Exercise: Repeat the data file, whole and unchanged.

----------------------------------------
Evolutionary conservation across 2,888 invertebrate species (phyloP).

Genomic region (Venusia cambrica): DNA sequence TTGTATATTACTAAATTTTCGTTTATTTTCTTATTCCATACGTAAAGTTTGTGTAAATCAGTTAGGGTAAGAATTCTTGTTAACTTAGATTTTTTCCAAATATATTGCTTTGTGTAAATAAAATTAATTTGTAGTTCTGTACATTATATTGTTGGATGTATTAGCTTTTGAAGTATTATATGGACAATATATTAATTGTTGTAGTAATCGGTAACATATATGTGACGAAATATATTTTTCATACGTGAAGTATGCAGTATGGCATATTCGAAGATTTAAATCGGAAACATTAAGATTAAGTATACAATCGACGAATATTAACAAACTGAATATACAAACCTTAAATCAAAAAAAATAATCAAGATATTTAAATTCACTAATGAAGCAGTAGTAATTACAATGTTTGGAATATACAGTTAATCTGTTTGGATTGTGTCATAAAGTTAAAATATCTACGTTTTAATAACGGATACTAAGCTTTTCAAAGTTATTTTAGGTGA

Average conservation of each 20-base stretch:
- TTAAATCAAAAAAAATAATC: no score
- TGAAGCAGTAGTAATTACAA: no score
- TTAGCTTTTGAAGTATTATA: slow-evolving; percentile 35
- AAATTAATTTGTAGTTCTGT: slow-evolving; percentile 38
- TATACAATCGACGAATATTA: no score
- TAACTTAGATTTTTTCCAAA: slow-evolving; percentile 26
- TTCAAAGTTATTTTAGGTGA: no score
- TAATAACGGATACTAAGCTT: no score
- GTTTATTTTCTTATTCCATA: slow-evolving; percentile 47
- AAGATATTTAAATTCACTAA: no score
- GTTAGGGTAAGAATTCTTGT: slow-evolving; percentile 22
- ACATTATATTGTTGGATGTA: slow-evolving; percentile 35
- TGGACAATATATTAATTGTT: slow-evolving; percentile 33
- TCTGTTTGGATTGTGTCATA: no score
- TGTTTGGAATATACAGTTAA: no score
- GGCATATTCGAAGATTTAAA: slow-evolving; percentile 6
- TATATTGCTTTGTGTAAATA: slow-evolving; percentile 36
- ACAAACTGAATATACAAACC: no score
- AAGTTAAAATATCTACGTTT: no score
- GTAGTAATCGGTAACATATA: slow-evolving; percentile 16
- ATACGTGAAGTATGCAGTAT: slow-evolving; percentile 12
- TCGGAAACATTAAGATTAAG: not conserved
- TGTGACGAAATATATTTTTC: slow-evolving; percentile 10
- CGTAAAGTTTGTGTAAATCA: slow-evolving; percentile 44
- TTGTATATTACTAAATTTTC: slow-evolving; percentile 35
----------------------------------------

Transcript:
Evolutionary conservation across 2,888 invertebrate species (phyloP).

Genomic region (Venusia cambrica): DNA sequence TTGTATATTACTAAATTTTCGTTTATTTTCTTATTCCATACGTAAAGTTTGTGTAAATCAGTTAGGGTAAGAATTCTTGTTAACTTAGATTTTTTCCAAATATATTGCTTTGTGTAAATAAAATTAATTTGTAGTTCTGTACATTATATTGTTGGATGTATTAGCTTTTGAAGTATTATATGGACAATATATTAATTGTTGTAGTAATCGGTAACATATATGTGACGAAATATATTTTTCATACGTGAAGTATGCAGTATGGCATATTCGAAGATTTAAATCGGAAACATTAAGATTAAGTATACAATCGACGAATATTAACAAACTGAATATACAAACCTTAAATCAAAAAAAATAATCAAGATATTTAAATTCACTAATGAAGCAGTAGTAATTACAATGTTTGGAATATACAGTTAATCTGTTTGGATTGTGTCATAAAGTTAAAATATCTACGTTTTAATAACGGATACTAAGCTTTTCAAAGTTATTTTAGGTGA

Average conservation of each 20-base stretch:
- TTAAATCAAAAAAAATAATC: no score
- TGAAGCAGTAGTAATTACAA: no score
- TTAGCTTTTGAAGTATTATA: slow-evolving; percentile 35
- AAATTAATTTGTAGTTCTGT: slow-evolving; percentile 38
- TATACAATCGACGAATATTA: no score
- TAACTTAGATTTTTTCCAAA: slow-evolving; percentile 26
- TTCAAAGTTATTTTAGGTGA: no score
- TAATAACGGATACTAAGCTT: no score
- GTTTATTTTCTTATTCCATA: slow-evolving; percentile 47
- AAGATATTTAAATTCACTAA: no score
- GTTAGGGTAAGAATTCTTGT: slow-evolving; percentile 22
- ACATTATATTGTTGGATGTA: slow-evolving; percentile 35
- TGGACAATATATTAATTGTT: slow-evolving; percentile 33
- TCTGTTTGGATTGTGTCATA: no score
- TGTTTGGAATATACAGTTAA: no score
- GGCATATTCGAAGATTTAAA: slow-evolving; percentile 6
- TATATTGCTTTGTGTAAATA: slow-evolving; percentile 36
- ACAAACTGAATATACAAACC: no score
- AAGTTAAAATATCTACGTTT: no score
- GTAGTAATCGGTAACATATA: slow-evolving; percentile 16
- ATACGTGAAGTATGCAGTAT: slow-evolving; percentile 12
- TCGGAAACATTAAGATTAAG: not conserved
- TGTGACGAAATATATTTTTC: slow-evolving; percentile 10
- CGTAAAGTTTGTGTAAATCA: slow-evolving; percentile 44
- TTGTATATTACTAAATTTTC: slow-evolving; percentile 35